RBL proposed two stages of lime cement stabilisation with dynamic consolidation using the NRG cone. Its stone columns are unique in that they are created with a shaped mandrel, applying vertical instead of horizontal vibration. This, says Redgers, increases column density and improves bearing capacity and settlement control.

'Use of two techniques may initially appear to involve more work, but it actually worked out quicker by five weeks and cheaper to the tune of £1M overall than conventional piling.'

Made ground at Kerseley consisted mostly of clay, containing thin gravel and sand layers as well as colliery and demolition waste. According to Redgers, dynamic compaction used on its own would have improved the ground at depth in the long term, but would also have raised pore water pressures in the clay fill.

'By installing the vibro stone columns first and then applying the dynamic compaction, the top of the column 'bursts' to create a drainage pathway and a stiffened soil raft. This way the dynamic compaction improves the ground and the pore water can drain rapidly through the granular columns.'

Success at Nine Elms Use of Roger Bullivant Ltd's (RBL's) short masted mini piling rigs has enabled new foundations to be installed in a tricky location: beneath Railtrack's Nine Elms viaduct in London. The brick and iron composite structure was to be strengthened by main contractor Nuttall, with rail services in operation above while the market's wholesalers make use of the arches and available space below.

The viaduct consists of a series of masonry arches and an iron frame structure built later as a widening extension. Structural assessments for Railtrack indicated the iron structure needed strengthening with steel portal frames supported on new piled foundations.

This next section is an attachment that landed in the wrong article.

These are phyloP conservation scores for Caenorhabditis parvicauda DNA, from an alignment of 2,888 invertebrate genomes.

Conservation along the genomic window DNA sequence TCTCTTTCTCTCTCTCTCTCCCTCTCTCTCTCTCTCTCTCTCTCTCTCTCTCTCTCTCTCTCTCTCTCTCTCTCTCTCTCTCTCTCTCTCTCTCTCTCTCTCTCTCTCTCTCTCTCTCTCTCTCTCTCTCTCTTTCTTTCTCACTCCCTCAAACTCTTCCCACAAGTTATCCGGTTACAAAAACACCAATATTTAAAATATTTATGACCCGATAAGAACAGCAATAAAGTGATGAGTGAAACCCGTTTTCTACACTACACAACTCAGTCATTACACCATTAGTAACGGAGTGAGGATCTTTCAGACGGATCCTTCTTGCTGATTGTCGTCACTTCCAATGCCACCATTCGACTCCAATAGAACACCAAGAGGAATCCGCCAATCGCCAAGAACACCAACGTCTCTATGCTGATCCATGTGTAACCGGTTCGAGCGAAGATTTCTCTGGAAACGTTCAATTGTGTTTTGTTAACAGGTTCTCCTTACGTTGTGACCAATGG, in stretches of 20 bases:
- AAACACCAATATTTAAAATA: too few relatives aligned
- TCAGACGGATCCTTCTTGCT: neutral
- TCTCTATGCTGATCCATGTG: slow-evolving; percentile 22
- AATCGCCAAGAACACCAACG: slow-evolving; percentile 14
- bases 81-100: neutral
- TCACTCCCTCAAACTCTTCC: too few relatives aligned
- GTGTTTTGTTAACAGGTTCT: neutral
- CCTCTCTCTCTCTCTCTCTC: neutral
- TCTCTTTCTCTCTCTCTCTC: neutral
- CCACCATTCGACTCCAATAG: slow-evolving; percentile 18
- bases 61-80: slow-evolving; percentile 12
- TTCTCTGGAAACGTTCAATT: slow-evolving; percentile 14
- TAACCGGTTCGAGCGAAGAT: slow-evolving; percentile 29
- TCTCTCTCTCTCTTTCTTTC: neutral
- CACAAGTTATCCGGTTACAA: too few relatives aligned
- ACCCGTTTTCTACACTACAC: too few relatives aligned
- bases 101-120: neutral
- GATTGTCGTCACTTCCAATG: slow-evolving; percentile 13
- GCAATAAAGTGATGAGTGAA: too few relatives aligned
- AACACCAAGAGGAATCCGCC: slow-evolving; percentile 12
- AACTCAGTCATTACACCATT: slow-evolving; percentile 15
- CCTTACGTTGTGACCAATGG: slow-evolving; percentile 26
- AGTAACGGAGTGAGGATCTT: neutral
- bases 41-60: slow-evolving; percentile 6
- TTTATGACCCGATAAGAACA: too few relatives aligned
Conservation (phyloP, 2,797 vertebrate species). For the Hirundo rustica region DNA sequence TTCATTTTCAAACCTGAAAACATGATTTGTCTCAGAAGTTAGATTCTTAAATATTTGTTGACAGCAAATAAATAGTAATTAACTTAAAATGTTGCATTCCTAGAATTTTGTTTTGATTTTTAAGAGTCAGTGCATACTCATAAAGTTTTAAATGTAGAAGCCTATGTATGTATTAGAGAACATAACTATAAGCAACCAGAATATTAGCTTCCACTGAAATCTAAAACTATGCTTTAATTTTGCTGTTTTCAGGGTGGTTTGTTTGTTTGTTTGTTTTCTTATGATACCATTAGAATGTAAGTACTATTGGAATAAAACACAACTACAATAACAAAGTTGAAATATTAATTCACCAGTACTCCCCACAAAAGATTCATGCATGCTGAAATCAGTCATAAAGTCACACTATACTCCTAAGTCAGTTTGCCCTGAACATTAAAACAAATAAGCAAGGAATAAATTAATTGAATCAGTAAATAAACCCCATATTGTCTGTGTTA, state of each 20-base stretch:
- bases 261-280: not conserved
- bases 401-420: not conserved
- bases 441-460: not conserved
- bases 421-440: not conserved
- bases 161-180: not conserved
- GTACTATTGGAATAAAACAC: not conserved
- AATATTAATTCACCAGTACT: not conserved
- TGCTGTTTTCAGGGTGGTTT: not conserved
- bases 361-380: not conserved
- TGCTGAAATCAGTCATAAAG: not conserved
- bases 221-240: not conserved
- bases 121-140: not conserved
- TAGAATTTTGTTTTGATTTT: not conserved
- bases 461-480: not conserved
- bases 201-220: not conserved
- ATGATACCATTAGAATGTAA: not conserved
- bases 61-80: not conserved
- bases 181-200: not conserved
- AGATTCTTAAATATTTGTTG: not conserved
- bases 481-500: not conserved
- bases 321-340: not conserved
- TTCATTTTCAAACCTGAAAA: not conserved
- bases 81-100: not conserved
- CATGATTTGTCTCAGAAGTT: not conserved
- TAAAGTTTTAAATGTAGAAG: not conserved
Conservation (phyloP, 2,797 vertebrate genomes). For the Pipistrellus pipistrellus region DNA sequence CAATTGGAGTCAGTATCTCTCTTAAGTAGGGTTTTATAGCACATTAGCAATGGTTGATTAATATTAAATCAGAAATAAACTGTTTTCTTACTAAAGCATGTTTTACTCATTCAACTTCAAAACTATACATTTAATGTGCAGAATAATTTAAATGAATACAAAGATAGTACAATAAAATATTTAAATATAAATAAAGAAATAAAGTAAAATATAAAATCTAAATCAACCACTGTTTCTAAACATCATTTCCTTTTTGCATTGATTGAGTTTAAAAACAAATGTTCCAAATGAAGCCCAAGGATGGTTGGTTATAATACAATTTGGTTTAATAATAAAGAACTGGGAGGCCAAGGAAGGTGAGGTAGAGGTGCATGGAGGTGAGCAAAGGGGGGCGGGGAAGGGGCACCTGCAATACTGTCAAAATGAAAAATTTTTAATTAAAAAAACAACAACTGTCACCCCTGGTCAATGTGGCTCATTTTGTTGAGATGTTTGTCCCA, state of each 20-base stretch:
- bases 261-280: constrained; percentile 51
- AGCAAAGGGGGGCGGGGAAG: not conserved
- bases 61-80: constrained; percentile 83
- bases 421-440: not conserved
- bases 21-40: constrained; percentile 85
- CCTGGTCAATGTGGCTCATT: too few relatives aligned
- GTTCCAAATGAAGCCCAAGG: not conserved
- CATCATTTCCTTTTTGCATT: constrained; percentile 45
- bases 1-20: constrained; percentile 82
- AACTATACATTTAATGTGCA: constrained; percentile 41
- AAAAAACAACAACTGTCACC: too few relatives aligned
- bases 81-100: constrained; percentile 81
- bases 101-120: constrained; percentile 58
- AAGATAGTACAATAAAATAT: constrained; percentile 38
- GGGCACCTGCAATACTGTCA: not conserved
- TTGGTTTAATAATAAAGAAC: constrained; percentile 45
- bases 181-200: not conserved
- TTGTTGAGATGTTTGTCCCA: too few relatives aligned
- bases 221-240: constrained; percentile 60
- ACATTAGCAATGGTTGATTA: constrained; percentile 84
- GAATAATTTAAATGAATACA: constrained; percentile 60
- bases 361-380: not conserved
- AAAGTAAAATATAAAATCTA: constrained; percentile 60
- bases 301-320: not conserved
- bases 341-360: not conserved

RBL's underpinning and mini-piling division took on the job, which involved construction of 216 segmental flight augered concrete piles, each 300mm in diameter. Groups of four piles have been installed at 1m spacings on a square grid. Nuttall had the task of erecting the new steel portal frames, on 54 pile caps over RBL's piles, and to the underside of the viaduct's wrought iron beams to provide the structure with additional strength.

RBL's work had to be carried out in confined spaces, with only 3.7m of headroom and piles constructed as little as 0.5m away from the masonry structure's foundations. It also had to keep the market free from disruption.

Temporary partitions were erected to provide a barrier protecting RBL's work from pathways for movement of fruit and vegetables between the masonry arches and the market's open concourse. Plant movements had to be managed carefully. Piles down to 29m demanded removal of significant quantities of spoil and delivery of similar amounts of concrete, all of which had to be moved with a small dumper.

'Small items of plant were essential for this job, ' says RBL's south east mini-piling area manager Adrian Mercer. 'There was not a lot of room to spare, but once the plant was in place we were able to reach our target of two piles each day.'

RBL's mini piling rigs were used to drive steel casings as well as auger the piles. The firm expected to be using 7m of casing for each pile.

Borehole data had shown sand and gravels down to this depth, but a series of underground streams were encountered. Depth to clay and required length of casing varied from 7m to 14m.